“Physicians out of network are required to disclose their pricing information and in both of those situations the hospital isn’t the one that necessarily knows what the out-of-pocket costs are, and they’re certainly not the ones who create the contract that defines what the out-of-pocket costs are based on deductibles and copayments and coinsurance. So in all situations, but especially in emergency situations, the best entity to tell a patient what the out-of-pocket costs are, are the payers.”

Kerry Martin, CEO of revenue cycle technology company Vitalware, agreed that the onus should be placed on the payer. They’re the ones with the most data and the ones getting paid by the consumers themselves, he said — and if he were authoring the rule, he would put a greater percentage of the weight on payers’ shoulders.

“To me, this is a payer responsibility,” he said. “The payer knows my claim, my deductible, my copay, what my out-of-pocket is going to be, whether I’m using a hospital that’s in network or out of network. The payer knows all that stuff. That’s where this needs to reside. But you’re also asking payers to divulge what they’ve negotiated with insurance companies. So to a certain extent, you’re trying to remove the capitalism out of healthcare. That may not be fair to all those hospitals trying to educate students to become doctors, and those doctors have much higher costs because they’re teaching students at the same time. … It kind of puts the hospital in the middle of all this.”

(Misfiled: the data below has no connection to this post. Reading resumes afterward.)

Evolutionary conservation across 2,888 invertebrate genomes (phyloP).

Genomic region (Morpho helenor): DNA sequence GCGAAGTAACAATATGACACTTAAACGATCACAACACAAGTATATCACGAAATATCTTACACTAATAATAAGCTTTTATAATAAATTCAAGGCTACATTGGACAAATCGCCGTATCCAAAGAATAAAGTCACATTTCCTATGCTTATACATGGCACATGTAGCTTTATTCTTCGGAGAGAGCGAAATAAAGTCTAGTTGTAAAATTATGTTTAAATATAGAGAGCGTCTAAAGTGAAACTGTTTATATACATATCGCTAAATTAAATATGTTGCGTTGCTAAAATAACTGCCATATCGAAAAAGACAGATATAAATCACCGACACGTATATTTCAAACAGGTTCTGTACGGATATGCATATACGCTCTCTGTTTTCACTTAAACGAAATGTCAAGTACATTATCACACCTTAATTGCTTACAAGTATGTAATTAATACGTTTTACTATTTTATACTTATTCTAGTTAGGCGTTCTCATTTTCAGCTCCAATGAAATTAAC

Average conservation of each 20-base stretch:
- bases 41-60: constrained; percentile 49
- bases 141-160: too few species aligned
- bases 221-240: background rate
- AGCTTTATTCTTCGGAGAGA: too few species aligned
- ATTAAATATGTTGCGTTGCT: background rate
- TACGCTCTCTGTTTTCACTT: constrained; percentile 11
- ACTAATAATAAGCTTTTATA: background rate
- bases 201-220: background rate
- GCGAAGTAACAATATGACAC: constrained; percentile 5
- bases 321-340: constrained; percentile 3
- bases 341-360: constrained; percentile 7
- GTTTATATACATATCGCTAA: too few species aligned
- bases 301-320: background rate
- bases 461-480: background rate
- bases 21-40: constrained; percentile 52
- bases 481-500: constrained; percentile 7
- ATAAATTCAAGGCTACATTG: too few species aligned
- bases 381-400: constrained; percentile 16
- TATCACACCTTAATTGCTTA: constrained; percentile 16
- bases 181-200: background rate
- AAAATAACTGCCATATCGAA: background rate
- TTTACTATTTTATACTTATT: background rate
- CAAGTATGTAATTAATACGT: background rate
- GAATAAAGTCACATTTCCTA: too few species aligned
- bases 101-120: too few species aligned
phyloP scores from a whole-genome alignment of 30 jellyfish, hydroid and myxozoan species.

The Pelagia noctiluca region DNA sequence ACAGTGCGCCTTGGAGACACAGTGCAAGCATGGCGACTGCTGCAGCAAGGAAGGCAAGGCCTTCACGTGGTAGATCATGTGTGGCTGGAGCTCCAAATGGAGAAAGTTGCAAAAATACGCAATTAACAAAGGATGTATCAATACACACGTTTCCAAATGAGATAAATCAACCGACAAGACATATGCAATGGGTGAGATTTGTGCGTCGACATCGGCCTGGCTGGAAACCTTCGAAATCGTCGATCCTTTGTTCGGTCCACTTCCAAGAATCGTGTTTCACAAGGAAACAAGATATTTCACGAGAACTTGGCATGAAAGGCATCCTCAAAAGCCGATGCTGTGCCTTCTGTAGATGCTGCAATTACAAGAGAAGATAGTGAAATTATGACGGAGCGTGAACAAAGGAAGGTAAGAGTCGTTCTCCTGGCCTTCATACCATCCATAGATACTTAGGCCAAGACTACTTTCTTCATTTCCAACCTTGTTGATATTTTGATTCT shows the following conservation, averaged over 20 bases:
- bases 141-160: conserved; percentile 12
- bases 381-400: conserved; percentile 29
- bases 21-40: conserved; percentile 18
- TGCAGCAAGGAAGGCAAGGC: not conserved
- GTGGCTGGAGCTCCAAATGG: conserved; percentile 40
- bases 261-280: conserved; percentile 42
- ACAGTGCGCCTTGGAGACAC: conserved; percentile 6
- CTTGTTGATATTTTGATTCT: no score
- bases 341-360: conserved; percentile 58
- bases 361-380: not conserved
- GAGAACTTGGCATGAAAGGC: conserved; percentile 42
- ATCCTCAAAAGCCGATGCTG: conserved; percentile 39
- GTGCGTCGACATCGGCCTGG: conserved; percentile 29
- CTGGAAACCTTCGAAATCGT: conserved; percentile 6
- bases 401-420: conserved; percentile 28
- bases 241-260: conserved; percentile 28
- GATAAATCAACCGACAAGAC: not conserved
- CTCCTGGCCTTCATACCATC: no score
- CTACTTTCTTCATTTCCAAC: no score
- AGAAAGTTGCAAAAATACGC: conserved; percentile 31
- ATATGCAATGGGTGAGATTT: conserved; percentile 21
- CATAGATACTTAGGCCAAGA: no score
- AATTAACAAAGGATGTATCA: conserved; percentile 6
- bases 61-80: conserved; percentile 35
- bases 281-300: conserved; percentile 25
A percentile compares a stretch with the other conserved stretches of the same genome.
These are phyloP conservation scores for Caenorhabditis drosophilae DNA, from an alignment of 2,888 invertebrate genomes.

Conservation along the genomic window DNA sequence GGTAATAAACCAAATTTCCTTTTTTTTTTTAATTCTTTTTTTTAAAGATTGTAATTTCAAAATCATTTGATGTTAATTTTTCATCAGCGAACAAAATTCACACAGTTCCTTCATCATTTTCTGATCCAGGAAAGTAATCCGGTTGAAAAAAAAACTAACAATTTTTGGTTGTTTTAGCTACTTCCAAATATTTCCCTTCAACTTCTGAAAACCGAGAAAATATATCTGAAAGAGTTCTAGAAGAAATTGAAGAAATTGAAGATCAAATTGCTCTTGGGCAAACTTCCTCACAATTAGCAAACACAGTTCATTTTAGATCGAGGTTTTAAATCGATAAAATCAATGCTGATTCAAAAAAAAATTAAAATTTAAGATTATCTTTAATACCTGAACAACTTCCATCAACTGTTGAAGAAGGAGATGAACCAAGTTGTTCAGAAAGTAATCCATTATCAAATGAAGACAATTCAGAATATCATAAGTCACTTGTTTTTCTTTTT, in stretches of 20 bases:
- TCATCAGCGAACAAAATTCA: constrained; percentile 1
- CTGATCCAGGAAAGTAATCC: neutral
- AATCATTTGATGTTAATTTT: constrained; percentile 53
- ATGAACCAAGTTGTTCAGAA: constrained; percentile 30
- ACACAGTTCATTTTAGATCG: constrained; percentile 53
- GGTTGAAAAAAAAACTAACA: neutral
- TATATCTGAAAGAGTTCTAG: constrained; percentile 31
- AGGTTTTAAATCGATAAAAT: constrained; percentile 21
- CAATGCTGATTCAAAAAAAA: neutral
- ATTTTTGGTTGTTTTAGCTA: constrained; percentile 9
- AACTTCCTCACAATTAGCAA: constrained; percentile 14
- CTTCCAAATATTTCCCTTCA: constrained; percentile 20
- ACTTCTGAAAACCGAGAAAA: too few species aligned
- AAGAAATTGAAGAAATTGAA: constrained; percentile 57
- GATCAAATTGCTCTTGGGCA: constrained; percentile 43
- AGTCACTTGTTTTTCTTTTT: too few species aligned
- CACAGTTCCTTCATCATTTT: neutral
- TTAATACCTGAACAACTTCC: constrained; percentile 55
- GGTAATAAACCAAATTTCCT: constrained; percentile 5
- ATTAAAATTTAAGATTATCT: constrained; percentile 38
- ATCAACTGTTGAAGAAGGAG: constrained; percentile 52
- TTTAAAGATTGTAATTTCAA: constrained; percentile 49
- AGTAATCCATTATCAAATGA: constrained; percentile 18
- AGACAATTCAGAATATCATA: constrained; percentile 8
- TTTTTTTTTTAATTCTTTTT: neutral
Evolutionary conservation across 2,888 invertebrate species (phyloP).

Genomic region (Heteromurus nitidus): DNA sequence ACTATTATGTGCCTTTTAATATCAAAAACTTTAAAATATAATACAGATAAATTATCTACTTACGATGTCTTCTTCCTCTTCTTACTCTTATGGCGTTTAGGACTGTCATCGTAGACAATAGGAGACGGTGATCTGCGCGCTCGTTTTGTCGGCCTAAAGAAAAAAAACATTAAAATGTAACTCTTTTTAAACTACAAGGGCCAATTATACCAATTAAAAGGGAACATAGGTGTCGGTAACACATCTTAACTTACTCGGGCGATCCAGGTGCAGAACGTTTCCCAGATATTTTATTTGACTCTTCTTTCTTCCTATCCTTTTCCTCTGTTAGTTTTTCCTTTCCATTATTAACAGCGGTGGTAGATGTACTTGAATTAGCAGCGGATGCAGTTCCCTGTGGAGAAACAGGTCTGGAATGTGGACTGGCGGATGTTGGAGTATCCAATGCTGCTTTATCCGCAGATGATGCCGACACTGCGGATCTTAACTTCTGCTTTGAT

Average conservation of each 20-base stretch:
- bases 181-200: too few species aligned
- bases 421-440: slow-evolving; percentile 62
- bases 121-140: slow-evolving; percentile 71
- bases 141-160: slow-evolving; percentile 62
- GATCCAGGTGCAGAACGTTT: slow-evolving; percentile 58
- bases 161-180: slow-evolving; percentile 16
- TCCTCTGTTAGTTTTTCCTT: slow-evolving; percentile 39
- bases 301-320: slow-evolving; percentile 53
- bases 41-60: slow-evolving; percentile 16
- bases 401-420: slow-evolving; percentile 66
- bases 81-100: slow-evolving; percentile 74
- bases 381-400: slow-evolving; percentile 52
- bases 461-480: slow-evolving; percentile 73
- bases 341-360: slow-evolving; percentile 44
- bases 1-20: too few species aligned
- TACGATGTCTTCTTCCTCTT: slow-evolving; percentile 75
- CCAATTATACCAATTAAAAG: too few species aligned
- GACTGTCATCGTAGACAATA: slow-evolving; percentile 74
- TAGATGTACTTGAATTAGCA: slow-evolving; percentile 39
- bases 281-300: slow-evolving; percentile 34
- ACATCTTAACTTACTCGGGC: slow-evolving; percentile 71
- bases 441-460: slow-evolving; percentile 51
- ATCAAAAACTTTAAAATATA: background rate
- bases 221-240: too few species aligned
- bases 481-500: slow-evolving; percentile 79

On the hospital side, he said it makes more sense for them to be open about what typical procedures cost from a charge perspective, and to say they’ll charge payers X amount of money for a shoppable procedure.

“You’re not going to shop around on your way to the emergency room, so it’s things that will be shoppable,” said Martin about his hypothetical price transparency approach. “Hospitals put out what typical charges are — a high and low range, typical reimbursement. The patient understands what the reimbursement is, and I think you have a typical range of out-of-pockets. And if I want more succinct data than that I should go to my payer.

“If we’re going to capitalize healthcare, we absolutely have to allow that negotiation to continue, and continue behind closed doors,” he said. “The government can’t get involved in that.”

What vexes Martin especially is the perceived misunderstanding on CMS’ part when it comes to price vs. charges. Much of the language in the rule, he said, focuses on negotiated charges, yet hospitals don’t negotiate charges with the payers, he said. According to Martin, there is in fact no such thing as a negotiated charge — indicating that those who crafted the rule may not fully understand the complexities of the issue.